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6 best front-end programming languages

Aug 08, 2022 - 10 min read
Tate Dorman
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According to the Stack Overflow Developer Survey 2022, the most common software developer roles are web developers. Full-stack being number one, followed closely by specialized back-end and front-end developers.

Front-end development focuses on client-side applications, back-end on server-side functionality, and full-stack combines both.

There is an increasing demand for web developers in almost every industry. There is a website for almost everything; from businesses and organizations, to personal and professional purposes, people need web developers.

Today, we’re going to dive into the world of front-end web development and outline the 6 best front-end programming languages. We’ll start by explaining the difference between front-end and back-end development and then jump into the languages themselves.

Front-end programming languages are relatively new technologies, and there is a lot of variability in functionality and interactivity in websites. Some web pages may just require text integration and formatting, while others may require the integration of many different modules in order to achieve results. Each language in this article occupies a different niche in the web development world, and we’ll explain where they all fit.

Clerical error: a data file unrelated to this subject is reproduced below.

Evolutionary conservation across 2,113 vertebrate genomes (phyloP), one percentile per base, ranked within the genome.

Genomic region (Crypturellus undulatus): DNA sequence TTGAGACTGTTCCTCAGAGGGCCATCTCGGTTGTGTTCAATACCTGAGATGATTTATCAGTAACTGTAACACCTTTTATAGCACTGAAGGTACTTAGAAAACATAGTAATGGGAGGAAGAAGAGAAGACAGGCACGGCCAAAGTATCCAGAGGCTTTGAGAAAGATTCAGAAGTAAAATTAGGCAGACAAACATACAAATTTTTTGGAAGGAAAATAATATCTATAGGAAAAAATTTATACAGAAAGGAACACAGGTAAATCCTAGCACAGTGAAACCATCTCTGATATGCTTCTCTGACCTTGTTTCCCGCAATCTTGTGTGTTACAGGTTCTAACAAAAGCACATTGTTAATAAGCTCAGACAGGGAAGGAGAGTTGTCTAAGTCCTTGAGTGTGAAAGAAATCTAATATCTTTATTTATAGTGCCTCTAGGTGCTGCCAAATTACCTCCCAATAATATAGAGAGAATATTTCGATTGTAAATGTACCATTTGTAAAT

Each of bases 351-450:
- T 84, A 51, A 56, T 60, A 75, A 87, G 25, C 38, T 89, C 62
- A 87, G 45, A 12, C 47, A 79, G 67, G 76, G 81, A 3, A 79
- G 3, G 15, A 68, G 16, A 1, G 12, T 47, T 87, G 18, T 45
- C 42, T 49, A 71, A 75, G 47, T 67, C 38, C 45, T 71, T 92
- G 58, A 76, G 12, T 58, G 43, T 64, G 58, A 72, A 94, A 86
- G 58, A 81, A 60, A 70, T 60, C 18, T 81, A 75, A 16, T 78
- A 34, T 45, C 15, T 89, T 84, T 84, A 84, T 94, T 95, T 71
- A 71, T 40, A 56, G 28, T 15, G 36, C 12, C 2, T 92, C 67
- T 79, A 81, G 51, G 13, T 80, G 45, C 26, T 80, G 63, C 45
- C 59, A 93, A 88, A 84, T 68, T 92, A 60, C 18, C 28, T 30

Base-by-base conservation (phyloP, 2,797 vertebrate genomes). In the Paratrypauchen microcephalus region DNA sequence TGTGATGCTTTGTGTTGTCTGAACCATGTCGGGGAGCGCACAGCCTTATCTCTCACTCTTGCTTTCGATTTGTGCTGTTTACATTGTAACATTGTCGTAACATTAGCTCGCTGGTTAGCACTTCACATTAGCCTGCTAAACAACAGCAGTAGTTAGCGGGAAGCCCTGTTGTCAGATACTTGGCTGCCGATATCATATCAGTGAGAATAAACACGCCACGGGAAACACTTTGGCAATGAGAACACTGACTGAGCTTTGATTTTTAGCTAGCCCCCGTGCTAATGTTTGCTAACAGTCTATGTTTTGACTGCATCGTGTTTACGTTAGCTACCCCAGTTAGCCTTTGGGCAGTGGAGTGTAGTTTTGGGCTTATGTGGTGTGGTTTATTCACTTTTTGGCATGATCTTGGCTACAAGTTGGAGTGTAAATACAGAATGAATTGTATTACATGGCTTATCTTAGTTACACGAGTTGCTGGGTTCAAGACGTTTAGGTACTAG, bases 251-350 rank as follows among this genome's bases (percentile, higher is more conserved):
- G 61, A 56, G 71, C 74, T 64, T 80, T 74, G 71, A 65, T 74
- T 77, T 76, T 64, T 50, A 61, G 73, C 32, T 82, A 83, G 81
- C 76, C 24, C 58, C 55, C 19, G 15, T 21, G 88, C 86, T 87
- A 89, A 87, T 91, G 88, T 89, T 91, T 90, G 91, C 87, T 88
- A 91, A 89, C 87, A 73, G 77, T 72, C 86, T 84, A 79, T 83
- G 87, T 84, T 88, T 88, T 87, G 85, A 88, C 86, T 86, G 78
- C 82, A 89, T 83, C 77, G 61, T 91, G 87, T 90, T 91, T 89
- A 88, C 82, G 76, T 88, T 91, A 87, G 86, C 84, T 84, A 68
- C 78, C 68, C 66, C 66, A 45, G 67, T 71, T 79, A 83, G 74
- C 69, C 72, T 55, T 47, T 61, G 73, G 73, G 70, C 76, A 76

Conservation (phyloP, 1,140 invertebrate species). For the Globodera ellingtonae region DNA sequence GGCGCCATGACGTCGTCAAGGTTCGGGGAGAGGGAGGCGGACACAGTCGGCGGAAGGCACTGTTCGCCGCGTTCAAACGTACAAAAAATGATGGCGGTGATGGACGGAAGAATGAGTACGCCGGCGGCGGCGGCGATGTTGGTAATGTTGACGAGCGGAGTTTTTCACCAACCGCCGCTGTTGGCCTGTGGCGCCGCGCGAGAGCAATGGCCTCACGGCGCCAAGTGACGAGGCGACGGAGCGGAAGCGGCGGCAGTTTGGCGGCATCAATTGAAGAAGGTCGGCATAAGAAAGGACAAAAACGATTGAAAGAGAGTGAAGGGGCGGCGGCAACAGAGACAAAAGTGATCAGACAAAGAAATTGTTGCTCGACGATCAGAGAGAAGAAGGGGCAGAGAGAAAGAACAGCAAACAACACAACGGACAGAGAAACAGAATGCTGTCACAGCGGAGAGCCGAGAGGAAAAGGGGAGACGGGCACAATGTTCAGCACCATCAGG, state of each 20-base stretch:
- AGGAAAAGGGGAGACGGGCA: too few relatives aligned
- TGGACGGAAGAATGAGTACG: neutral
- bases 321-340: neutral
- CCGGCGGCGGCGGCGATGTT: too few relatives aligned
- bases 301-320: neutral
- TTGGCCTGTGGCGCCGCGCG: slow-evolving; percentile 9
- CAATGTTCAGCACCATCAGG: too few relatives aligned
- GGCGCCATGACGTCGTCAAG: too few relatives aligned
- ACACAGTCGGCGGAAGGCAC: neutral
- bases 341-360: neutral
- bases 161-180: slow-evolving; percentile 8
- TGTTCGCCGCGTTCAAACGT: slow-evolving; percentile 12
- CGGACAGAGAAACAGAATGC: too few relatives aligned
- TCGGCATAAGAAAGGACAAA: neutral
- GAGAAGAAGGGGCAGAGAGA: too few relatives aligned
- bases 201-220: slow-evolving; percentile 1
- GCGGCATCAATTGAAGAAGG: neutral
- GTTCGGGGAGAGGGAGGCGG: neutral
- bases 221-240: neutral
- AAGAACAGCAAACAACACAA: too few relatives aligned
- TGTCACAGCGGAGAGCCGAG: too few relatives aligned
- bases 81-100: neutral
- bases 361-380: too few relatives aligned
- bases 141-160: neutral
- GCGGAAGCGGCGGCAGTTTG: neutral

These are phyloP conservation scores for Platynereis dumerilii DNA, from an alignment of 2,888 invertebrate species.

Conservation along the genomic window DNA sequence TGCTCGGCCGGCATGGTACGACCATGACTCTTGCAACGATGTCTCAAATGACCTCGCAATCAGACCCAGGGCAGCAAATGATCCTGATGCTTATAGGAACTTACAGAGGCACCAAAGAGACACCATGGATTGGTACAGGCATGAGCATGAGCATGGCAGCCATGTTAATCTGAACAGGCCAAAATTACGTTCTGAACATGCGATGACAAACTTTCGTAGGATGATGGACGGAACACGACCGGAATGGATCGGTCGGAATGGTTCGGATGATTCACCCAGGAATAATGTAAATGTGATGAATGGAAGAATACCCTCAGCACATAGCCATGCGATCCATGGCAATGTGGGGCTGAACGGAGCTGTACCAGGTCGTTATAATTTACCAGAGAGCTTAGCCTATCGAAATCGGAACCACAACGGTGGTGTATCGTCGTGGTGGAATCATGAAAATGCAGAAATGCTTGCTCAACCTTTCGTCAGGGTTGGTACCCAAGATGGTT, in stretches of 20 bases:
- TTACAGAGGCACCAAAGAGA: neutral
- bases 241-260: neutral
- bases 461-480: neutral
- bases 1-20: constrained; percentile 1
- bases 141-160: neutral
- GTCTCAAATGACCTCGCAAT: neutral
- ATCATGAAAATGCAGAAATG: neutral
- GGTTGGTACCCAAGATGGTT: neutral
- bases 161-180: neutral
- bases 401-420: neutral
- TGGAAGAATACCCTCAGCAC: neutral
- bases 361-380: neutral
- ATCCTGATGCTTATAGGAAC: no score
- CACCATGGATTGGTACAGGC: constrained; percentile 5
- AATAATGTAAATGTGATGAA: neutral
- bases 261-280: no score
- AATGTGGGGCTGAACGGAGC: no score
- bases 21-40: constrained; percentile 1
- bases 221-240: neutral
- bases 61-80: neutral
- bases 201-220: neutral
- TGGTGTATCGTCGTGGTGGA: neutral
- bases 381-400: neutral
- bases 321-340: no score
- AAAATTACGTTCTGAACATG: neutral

We’ll cover:


Get started with front-end development.

Try one of our 300+ courses and learning paths: Become a Front End Developer.

What is front-end development?

At its simplest, front-end development focuses on all client-facing features of a website or web application. This may include designing and implementing:

  • The user interface
  • Visual aspects of the page and formatting
  • Debugging of any errors users might encounter

Front-end vs back-end is a common topic in software development discussions. In contrast to front-end, back-end development focuses on the server-side aspects of a website or web application. Back-end developers are responsible for website architecture, scripting and communication with databases.

The marriage of these web-development domains, called full-stack development, is how we are able to publish and maintain websites and web applications. There are tons of companies that offer solutions, often subscription based, to streamline this process. Customer-oriented services like Squarespace simplify the front-end process by providing pre-built templates as well as the back-end process by offering hosting and maintenance services. Business oriented services, Amazon’s AWS and Microsoft Azure, provide cloud computing and web-server hosting services for larger-scale applications and websites.